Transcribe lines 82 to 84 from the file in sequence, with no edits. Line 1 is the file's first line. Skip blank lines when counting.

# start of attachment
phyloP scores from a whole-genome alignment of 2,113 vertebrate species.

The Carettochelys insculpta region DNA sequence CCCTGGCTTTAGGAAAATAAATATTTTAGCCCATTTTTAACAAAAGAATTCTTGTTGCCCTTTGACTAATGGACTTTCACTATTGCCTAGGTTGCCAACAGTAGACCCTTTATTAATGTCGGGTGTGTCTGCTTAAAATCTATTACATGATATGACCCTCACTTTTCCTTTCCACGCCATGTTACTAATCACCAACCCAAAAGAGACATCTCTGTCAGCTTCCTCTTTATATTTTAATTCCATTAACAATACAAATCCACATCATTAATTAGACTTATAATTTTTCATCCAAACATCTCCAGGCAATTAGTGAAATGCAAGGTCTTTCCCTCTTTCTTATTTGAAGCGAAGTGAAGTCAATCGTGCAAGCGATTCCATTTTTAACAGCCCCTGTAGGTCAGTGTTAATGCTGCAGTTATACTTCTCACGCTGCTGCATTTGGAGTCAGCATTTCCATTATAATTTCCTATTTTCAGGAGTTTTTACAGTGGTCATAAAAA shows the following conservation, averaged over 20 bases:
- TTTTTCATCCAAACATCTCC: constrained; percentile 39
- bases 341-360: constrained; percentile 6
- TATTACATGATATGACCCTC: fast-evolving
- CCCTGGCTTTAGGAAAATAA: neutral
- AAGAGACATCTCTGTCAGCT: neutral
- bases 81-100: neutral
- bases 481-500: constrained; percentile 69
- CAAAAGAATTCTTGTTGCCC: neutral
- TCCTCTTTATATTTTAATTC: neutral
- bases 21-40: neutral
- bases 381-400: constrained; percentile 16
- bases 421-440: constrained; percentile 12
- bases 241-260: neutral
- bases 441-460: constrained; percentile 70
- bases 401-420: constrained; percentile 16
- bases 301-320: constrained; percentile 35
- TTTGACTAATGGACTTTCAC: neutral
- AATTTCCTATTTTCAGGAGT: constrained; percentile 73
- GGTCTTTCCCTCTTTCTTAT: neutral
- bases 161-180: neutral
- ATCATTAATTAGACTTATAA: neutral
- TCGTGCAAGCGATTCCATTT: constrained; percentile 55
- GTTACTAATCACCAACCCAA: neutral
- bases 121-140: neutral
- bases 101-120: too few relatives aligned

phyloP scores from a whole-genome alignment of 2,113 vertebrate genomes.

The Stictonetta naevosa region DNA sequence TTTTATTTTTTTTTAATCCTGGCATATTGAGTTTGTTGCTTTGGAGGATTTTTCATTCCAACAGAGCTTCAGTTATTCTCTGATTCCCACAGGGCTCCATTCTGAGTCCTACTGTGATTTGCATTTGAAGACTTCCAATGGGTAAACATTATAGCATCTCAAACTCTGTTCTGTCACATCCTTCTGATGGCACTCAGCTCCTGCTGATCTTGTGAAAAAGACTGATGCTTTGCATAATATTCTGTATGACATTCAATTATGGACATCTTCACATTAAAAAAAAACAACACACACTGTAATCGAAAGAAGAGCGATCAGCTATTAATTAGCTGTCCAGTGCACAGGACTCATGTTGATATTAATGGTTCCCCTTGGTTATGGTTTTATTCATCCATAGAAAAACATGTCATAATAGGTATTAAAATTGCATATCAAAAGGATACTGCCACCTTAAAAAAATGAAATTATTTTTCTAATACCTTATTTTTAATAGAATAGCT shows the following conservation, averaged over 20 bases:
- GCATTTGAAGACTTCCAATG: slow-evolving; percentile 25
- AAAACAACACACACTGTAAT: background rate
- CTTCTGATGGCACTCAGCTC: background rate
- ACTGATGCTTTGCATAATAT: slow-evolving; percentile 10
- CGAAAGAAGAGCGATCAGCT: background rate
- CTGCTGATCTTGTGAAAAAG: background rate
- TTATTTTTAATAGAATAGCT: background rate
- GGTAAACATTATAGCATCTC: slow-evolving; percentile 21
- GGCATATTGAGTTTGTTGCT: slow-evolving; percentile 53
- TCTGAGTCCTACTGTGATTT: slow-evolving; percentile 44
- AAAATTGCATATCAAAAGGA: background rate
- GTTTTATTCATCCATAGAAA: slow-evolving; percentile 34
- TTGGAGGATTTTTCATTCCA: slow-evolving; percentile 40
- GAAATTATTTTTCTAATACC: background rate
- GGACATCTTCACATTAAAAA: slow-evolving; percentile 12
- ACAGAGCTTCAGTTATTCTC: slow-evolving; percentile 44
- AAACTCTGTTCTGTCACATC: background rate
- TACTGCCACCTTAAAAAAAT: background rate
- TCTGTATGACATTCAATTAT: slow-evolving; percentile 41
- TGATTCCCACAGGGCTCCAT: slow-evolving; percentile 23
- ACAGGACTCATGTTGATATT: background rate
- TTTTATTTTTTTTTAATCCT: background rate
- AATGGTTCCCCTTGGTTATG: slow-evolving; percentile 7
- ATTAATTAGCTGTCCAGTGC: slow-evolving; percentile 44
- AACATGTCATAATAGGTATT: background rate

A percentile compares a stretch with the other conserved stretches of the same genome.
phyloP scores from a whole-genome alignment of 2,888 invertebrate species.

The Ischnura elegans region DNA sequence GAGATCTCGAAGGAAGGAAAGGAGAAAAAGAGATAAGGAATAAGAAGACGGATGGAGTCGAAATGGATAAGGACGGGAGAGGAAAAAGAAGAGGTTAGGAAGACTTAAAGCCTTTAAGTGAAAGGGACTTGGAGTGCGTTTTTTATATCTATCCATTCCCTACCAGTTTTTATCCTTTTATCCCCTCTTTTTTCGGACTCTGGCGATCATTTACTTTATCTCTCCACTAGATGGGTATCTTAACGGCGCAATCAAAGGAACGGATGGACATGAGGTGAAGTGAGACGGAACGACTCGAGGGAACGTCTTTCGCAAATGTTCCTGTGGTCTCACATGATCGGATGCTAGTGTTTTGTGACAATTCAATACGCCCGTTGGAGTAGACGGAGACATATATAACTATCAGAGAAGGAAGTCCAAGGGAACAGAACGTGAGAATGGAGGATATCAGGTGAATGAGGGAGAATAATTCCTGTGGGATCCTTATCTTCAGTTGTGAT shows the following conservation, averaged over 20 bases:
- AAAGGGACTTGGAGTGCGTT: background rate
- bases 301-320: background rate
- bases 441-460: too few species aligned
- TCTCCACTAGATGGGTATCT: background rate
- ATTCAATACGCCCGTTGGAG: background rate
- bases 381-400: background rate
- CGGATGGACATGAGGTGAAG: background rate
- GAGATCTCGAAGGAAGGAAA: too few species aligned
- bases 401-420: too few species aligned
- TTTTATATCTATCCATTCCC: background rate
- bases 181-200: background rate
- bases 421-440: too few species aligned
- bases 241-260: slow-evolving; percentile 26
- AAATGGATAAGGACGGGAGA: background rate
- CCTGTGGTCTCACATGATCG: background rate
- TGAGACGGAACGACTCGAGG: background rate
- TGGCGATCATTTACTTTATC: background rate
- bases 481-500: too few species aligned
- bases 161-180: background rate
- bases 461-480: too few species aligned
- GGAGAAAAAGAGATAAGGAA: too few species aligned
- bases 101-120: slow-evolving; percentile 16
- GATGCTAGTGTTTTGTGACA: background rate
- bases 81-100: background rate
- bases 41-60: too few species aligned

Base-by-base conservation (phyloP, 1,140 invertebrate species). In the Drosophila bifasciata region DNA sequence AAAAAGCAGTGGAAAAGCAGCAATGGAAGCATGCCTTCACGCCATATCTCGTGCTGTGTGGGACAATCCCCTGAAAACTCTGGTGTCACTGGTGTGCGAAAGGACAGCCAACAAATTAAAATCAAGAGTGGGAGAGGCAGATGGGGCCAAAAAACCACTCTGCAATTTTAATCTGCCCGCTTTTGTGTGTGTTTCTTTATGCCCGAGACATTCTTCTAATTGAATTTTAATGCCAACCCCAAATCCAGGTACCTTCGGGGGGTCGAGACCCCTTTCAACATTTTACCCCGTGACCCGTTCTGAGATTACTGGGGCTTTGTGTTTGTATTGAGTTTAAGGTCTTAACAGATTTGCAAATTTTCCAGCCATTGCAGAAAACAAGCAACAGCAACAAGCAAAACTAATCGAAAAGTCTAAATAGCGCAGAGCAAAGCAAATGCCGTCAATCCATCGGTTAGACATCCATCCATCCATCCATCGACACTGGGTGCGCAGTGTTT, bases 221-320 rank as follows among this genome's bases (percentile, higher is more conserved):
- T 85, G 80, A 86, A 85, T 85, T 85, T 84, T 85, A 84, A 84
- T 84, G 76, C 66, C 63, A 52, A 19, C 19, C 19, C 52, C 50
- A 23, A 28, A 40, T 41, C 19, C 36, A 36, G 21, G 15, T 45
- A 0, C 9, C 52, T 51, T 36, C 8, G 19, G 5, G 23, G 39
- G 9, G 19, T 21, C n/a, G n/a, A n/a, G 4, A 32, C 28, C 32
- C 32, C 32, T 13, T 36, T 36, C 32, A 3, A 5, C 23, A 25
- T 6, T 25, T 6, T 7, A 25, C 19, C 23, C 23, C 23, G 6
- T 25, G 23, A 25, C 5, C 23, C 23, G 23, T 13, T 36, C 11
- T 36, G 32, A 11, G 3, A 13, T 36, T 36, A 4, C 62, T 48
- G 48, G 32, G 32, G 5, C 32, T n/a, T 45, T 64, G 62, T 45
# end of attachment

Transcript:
- bases 41-60: too few species aligned

Base-by-base conservation (phyloP, 1,140 invertebrate species). In the Drosophila bifasciata region DNA sequence AAAAAGCAGTGGAAAAGCAGCAATGGAAGCATGCCTTCACGCCATATCTCGTGCTGTGTGGGACAATCCCCTGAAAACTCTGGTGTCACTGGTGTGCGAAAGGACAGCCAACAAATTAAAATCAAGAGTGGGAGAGGCAGATGGGGCCAAAAAACCACTCTGCAATTTTAATCTGCCCGCTTTTGTGTGTGTTTCTTTATGCCCGAGACATTCTTCTAATTGAATTTTAATGCCAACCCCAAATCCAGGTACCTTCGGGGGGTCGAGACCCCTTTCAACATTTTACCCCGTGACCCGTTCTGAGATTACTGGGGCTTTGTGTTTGTATTGAGTTTAAGGTCTTAACAGATTTGCAAATTTTCCAGCCATTGCAGAAAACAAGCAACAGCAACAAGCAAAACTAATCGAAAAGTCTAAATAGCGCAGAGCAAAGCAAATGCCGTCAATCCATCGGTTAGACATCCATCCATCCATCCATCGACACTGGGTGCGCAGTGTTT, bases 221-320 rank as follows among this genome's bases (percentile, higher is more conserved):
- T 85, G 80, A 86, A 85, T 85, T 85, T 84, T 85, A 84, A 84